Parasol's Sweet Sixteen was originally conceived as a promo-only CD with 16 tracks, but ballooned into an 18-track first volume in a proposed series that collects songs from recent and forthcoming Parasol label releases (including those from imprints Mud, Hidden Agenda, and Spur Records). As can be expected, such an undertaking covers quite a lot of territory, but the collection serves as proof enough that this is ground well worth treading. It is certainly easy to see why label honchos had a difficult time settling on only 16 tracks. The sampler is packed to the gills with sensational music from across the pop spectrum, by both those already on the map (White Town, Quickspace, George Usher Group) and by those off the beaten path. To make things easier on the listener, Parasol includes sonic touchstones for each artist, but this is music that can be just as easily appreciated without any study aids. The album touches on Elephant 6-type pop (Elk City, Bikeride, Busytoby) and ominous psychedelia (Quickspace), fey Belle & Sebastian pop from Sweden's Starlet, wistful Japanese folk (blueberry, very blue), driving country-rock courtesy of Steve Pride & His Blood Kin, and many points in between. The CD plays like a wonderfully arranged mix tape, and makes a case for Parasol as one of the finest purveyors of quality pop, independent or otherwise. The common denominator throughout Sweet Sixteen is excellent songwriting, but a couple of highlights shine through this already luminous cluster of songs. Very Secretary chimes in with the beautifully plaintive, violin-guided "Sister Psyche," which sounds for all intents and purposes like a lost Elliot Smith song. Even better is "I Can See You" off of June & the Exit Wounds' sole album A Little More Haven Hamilton, Please. It is an utterly brilliant composition that picks up right where Pet Sounds left off; in fact, as a template it uses Brian Wilson's solo piano version of "Surf's Up" off the lost Smile album. This is gorgeous, melodically complex, entirely haunting, and timeless music that avoids any hint of derivation through its sheer excellence. If everything from Parasol is as good as this compilation seems to imply, then the label is very good, indeed.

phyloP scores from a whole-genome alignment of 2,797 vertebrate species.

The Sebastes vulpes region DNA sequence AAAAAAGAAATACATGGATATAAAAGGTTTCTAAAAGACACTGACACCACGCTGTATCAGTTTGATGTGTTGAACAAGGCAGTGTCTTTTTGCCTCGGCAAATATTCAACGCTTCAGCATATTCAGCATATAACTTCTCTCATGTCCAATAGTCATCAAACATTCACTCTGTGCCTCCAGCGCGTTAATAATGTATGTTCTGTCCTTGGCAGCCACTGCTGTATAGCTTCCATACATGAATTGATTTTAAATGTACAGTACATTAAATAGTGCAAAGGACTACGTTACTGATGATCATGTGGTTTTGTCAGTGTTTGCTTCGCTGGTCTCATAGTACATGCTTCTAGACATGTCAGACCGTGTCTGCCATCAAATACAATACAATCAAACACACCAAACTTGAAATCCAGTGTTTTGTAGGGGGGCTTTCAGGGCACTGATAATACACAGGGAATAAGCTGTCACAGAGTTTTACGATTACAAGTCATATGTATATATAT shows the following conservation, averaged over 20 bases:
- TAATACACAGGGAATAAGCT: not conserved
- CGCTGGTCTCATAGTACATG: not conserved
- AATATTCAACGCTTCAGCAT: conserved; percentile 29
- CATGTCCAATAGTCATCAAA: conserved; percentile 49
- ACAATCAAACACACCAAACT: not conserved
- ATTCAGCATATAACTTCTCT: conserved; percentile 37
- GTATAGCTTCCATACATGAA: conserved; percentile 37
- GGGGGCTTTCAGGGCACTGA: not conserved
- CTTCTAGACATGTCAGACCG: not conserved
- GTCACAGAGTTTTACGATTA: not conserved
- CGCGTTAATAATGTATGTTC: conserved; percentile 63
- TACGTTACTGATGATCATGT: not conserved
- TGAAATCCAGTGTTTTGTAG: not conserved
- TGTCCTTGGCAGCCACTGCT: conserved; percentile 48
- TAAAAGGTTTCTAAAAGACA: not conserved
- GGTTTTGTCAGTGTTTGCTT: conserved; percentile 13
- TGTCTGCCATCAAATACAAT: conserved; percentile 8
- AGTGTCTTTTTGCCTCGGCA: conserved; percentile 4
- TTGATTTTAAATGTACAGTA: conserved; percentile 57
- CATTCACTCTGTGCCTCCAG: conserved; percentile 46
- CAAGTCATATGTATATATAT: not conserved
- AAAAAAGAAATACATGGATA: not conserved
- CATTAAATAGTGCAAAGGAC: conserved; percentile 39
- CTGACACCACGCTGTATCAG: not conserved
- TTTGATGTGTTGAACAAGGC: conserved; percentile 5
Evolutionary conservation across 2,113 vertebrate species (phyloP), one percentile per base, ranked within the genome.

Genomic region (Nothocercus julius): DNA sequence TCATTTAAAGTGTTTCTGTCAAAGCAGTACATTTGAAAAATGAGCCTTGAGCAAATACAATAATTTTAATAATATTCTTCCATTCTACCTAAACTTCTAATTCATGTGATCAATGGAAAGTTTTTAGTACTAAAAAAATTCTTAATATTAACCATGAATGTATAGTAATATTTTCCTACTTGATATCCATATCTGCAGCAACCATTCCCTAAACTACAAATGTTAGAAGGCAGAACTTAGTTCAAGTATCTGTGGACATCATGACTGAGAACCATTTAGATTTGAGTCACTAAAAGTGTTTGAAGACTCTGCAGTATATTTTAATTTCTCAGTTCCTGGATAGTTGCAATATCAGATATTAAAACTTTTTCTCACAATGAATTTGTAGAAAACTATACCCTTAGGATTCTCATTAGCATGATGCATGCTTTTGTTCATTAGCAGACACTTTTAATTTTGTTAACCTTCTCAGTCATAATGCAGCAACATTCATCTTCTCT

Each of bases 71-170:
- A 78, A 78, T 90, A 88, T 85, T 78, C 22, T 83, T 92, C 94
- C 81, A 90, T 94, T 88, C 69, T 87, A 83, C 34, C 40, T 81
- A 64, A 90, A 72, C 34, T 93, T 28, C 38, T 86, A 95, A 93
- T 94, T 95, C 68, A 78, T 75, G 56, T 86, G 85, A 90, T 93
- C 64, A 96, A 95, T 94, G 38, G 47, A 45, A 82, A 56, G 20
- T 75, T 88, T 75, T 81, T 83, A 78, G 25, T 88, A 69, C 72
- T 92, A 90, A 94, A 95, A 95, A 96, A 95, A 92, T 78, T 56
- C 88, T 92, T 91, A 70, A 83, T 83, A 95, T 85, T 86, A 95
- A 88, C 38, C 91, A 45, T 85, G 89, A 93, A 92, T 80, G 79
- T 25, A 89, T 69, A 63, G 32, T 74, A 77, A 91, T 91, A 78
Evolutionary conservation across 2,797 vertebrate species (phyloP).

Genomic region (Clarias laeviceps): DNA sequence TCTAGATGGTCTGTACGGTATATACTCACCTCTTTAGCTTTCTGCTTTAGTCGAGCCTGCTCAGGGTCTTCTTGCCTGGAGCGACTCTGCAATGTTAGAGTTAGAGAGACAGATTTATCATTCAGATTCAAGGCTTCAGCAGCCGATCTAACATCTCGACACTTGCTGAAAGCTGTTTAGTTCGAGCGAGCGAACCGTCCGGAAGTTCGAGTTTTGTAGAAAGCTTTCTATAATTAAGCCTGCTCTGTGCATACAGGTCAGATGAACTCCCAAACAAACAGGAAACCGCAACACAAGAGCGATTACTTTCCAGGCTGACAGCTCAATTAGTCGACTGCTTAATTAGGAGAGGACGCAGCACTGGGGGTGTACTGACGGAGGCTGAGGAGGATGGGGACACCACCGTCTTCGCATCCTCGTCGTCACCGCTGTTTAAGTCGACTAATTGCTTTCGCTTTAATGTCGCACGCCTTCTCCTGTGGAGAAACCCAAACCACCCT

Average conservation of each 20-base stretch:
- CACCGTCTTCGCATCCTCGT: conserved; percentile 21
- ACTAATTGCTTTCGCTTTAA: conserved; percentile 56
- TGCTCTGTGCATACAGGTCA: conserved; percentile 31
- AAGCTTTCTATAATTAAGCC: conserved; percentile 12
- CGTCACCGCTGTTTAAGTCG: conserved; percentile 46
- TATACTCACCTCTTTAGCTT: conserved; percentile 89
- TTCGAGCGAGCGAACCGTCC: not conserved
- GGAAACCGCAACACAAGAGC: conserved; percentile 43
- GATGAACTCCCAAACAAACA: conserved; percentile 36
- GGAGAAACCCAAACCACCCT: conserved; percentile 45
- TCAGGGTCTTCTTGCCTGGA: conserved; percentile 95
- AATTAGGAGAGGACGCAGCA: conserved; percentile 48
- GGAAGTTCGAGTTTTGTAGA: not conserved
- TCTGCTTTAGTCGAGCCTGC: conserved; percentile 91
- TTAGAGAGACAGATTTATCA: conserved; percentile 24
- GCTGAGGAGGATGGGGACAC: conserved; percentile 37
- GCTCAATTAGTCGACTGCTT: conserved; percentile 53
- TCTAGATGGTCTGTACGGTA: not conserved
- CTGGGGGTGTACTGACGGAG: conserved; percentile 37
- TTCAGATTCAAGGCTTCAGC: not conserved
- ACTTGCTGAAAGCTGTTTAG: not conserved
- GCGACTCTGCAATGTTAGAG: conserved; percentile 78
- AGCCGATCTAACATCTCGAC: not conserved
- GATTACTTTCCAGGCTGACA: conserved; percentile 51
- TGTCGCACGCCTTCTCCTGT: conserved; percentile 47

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AllMusic Review by Stanton Swihart